Yes, maintaining a good credit score is important for military service members because it can affect many aspects of their lives, including their security clearance, job, and ability to borrow money:

  • Security clearance: A good credit score can show that you are reliable and financially responsible, which are important factors which can be attributed to whether you can handle sensitive information. Military members with a security clearance who damage their credit, such as by missing payments or filing for bankruptcy, could face serious consequences, including having their clearance revoked. In extreme cases, they could even be dismissed from the military.
  • Job: Poor credit can make it more difficult to move up in different positions in your military career.
  • Borrowing money: A good credit score can help you get better rates on loans and credit cards, which can save you money over time

Maintaining Your Score in the Military

Military service can sometimes make it hard for active-duty members to maintain a good credit score. Understanding credit is step one, but for complete peace of mind while on active duty, there are a few strategies to know and use while you serve.

Know your credit score.

Knowing your credit score helps you understand how to maintain (or improve) the score that you have and gives you a reasonable expectation of how your borrowing may be affected.

Carefully review your credit report.

Once you receive your credit report, read it. There may be incorrect items on your report. If so, dispute them.  

Pay bills on time through autopay

Setting up autopay through your bank can help ensure your bills are not stacked up or paid late, which would have a negative impact on your credit score.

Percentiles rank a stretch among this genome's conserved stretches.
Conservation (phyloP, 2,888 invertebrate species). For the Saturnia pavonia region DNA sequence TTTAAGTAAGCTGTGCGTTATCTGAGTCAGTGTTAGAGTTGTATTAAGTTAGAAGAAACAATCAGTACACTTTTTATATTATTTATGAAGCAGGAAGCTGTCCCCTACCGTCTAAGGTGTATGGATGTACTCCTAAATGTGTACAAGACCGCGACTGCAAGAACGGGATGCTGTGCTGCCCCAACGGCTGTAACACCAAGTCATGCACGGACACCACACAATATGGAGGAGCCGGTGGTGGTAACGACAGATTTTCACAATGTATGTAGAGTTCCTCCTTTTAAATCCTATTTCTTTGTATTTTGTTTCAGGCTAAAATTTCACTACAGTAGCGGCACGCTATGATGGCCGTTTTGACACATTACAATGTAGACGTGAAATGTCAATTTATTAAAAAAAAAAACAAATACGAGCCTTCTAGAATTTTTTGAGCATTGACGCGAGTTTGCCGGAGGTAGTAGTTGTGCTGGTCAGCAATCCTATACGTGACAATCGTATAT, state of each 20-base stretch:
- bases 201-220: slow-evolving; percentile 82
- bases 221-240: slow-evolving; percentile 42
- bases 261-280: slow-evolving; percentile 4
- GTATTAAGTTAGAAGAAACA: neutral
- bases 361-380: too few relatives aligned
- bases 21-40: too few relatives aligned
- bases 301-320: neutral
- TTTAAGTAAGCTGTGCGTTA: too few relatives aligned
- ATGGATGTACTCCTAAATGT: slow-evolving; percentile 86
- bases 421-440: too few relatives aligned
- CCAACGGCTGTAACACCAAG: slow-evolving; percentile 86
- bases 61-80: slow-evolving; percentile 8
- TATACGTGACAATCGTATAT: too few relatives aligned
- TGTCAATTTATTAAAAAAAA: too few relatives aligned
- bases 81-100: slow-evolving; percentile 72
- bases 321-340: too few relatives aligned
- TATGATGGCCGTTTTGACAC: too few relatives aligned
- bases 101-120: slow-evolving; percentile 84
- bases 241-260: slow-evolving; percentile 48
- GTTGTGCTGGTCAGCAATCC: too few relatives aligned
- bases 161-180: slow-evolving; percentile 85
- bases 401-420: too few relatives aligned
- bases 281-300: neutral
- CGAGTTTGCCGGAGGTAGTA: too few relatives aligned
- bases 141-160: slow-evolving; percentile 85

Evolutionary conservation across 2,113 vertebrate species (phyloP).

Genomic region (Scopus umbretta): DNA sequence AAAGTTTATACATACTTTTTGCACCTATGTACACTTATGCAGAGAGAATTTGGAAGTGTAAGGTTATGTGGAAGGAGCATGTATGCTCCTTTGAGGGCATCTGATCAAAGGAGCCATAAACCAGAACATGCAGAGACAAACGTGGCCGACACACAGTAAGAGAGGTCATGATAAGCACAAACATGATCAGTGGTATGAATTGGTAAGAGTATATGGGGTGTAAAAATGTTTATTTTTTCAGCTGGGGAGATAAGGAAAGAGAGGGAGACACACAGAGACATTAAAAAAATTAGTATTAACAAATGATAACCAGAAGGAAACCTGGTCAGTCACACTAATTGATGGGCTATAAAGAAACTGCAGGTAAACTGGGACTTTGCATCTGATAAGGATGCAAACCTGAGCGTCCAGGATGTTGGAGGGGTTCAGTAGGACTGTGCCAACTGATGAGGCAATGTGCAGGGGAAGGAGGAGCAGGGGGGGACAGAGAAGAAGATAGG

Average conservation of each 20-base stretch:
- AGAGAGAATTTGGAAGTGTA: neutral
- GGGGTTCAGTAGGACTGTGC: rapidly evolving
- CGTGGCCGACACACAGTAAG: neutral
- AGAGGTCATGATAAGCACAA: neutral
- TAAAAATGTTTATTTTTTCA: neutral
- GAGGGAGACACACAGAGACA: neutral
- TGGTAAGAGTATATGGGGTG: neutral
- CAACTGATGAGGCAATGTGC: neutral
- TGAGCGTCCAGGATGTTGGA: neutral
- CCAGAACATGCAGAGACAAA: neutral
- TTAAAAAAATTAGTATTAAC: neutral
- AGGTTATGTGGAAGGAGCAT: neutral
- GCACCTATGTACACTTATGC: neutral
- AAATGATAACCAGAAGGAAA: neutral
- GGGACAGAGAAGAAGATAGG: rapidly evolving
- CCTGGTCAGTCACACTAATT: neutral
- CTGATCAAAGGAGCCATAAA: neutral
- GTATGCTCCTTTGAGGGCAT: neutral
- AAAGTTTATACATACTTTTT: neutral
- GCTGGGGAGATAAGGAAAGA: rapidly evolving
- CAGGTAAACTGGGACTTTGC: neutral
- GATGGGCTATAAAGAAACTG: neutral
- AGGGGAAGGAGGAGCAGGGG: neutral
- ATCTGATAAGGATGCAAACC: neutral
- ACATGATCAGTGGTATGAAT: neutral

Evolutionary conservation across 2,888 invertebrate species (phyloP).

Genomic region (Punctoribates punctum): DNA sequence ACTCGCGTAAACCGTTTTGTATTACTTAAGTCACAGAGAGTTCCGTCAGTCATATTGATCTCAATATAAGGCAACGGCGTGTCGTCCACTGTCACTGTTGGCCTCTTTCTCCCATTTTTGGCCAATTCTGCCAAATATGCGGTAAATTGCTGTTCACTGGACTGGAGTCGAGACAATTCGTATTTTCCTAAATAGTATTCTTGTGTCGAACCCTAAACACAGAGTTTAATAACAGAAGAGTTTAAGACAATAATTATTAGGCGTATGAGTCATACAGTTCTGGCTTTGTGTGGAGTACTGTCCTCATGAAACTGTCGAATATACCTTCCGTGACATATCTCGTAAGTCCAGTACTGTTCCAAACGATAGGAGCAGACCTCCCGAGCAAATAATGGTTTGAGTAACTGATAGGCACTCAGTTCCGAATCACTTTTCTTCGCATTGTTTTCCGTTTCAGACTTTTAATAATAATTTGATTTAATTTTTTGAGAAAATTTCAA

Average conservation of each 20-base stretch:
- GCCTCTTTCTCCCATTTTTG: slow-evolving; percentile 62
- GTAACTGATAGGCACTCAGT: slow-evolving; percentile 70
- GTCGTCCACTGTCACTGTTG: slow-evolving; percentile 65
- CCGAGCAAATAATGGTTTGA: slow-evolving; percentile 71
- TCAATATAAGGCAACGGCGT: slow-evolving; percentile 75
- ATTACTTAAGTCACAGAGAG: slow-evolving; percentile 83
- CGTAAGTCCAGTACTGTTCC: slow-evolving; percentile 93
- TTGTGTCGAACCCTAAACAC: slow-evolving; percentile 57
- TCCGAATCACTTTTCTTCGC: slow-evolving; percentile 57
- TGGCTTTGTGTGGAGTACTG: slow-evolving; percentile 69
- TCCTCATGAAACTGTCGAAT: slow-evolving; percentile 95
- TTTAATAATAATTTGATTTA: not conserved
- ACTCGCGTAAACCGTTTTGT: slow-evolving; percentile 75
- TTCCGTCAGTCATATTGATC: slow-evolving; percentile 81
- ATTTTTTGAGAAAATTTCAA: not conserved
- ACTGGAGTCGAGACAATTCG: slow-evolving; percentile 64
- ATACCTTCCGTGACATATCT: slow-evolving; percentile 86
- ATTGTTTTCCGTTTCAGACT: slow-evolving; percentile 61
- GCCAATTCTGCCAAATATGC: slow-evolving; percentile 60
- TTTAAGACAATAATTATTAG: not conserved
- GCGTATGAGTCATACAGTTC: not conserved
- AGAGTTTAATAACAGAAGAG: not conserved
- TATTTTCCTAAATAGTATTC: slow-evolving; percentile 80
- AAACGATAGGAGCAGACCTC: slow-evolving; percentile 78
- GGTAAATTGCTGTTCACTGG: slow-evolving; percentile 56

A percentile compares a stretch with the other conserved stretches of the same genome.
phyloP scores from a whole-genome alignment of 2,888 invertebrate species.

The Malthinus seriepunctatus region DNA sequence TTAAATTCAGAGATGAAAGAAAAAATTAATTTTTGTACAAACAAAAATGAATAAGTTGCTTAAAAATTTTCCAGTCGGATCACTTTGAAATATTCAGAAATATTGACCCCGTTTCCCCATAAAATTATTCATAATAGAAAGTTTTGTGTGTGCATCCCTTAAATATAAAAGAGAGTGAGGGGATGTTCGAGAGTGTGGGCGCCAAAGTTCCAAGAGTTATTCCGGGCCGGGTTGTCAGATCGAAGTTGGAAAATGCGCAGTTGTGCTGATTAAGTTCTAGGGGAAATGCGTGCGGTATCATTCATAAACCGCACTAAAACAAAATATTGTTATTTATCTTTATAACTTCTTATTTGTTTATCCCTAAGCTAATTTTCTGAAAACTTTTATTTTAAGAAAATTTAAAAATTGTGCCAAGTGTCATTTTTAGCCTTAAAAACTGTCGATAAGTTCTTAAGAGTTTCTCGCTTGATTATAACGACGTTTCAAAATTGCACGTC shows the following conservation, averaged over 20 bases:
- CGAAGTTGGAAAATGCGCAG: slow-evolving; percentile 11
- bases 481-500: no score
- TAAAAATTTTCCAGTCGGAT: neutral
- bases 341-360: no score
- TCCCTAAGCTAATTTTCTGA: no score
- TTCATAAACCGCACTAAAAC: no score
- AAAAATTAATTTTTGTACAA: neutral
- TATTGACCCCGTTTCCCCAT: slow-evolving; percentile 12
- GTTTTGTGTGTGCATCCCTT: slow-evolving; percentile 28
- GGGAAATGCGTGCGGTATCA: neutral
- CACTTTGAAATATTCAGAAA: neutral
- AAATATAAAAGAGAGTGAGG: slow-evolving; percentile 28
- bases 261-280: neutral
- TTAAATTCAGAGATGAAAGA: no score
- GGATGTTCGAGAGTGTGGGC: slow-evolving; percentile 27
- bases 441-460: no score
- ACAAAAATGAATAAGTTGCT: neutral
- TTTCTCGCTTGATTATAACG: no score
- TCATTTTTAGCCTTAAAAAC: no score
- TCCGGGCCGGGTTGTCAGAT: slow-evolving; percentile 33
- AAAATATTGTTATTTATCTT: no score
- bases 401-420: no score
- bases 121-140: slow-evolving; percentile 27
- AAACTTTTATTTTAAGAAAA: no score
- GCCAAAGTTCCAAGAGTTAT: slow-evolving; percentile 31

Consider appointing power of attorney

If you have the option, appointing power of attorney to a family member may provide some peace of mind while on deployment, allowing them to stay on top of your finances until you return.

How To Check Your Credit Score

Everyone is entitled to one free copy of their credit report every 12 months from each of the three nationwide credit bureaus, after which individual credit checks incur a fee. You can choose to space the reports out by ordering one copy every four months. If you choose this method, you will be able to monitor your credit reports on a continuous basis.  When you order a report from the government-based website,, you may receive your report instantly or in up to 15 days, depending on your responses to several security-based questions. The Military Credit Monitoring Rule requires the nationwide credit reporting agencies to provide free electronic credit monitoring services for active duty military personnel. Take advantage of this access to always be aware of your current credit standing.

Plan Ahead

Most people don’t give their credit score much thought until they need to know it – and at that point it’s too late to do anything about it. So, plan ahead. Limit yourself to one or two credit cards. Unless it’s an emergency and you have no other options, don’t charge more on your card than you can afford to pay off at the end of the month. And if you don’t already have some money set aside for unexpected expenses, establish an emergency savings account that’s equal to at least 3 months of expenses. Practicing responsible cash management could help strengthen your credit score – and that helps give you a leg up on building the life you imagine.